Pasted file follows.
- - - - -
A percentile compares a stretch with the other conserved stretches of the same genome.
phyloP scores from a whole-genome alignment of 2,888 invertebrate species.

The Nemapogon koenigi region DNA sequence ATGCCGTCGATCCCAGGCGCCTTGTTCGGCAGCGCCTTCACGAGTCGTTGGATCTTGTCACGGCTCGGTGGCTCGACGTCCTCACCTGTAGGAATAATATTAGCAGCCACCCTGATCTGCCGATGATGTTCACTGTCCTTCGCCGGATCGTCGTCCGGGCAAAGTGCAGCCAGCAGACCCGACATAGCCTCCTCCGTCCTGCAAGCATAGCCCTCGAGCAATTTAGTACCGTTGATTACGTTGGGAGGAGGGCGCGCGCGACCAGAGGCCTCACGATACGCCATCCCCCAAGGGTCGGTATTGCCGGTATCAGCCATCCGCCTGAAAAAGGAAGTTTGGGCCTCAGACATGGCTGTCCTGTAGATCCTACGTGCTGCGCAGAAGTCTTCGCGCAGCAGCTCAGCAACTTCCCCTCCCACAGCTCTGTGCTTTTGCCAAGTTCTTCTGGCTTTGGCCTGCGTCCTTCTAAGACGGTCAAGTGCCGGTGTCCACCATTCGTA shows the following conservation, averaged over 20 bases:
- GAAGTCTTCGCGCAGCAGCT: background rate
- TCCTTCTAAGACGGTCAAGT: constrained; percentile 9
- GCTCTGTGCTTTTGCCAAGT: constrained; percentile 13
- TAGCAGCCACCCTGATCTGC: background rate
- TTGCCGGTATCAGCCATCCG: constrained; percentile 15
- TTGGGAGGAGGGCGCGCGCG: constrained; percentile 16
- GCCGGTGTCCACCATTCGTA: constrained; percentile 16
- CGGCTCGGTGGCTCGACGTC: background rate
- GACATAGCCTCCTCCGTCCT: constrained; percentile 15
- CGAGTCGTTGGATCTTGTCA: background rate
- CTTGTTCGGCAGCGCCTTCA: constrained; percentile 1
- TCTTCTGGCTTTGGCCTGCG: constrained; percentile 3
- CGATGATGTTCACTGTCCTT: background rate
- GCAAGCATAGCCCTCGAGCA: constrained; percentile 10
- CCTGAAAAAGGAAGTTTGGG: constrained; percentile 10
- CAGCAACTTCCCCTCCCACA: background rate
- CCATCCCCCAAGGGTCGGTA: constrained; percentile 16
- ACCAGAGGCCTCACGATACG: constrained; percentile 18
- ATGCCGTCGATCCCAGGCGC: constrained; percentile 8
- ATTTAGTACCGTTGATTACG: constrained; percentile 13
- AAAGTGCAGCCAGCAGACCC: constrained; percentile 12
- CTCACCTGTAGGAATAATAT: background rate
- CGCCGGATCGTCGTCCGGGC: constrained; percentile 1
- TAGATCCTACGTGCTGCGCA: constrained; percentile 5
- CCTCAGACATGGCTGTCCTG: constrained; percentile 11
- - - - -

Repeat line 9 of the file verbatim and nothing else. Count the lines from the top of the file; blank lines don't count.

- TTGGGAGGAGGGCGCGCGCG: constrained; percentile 16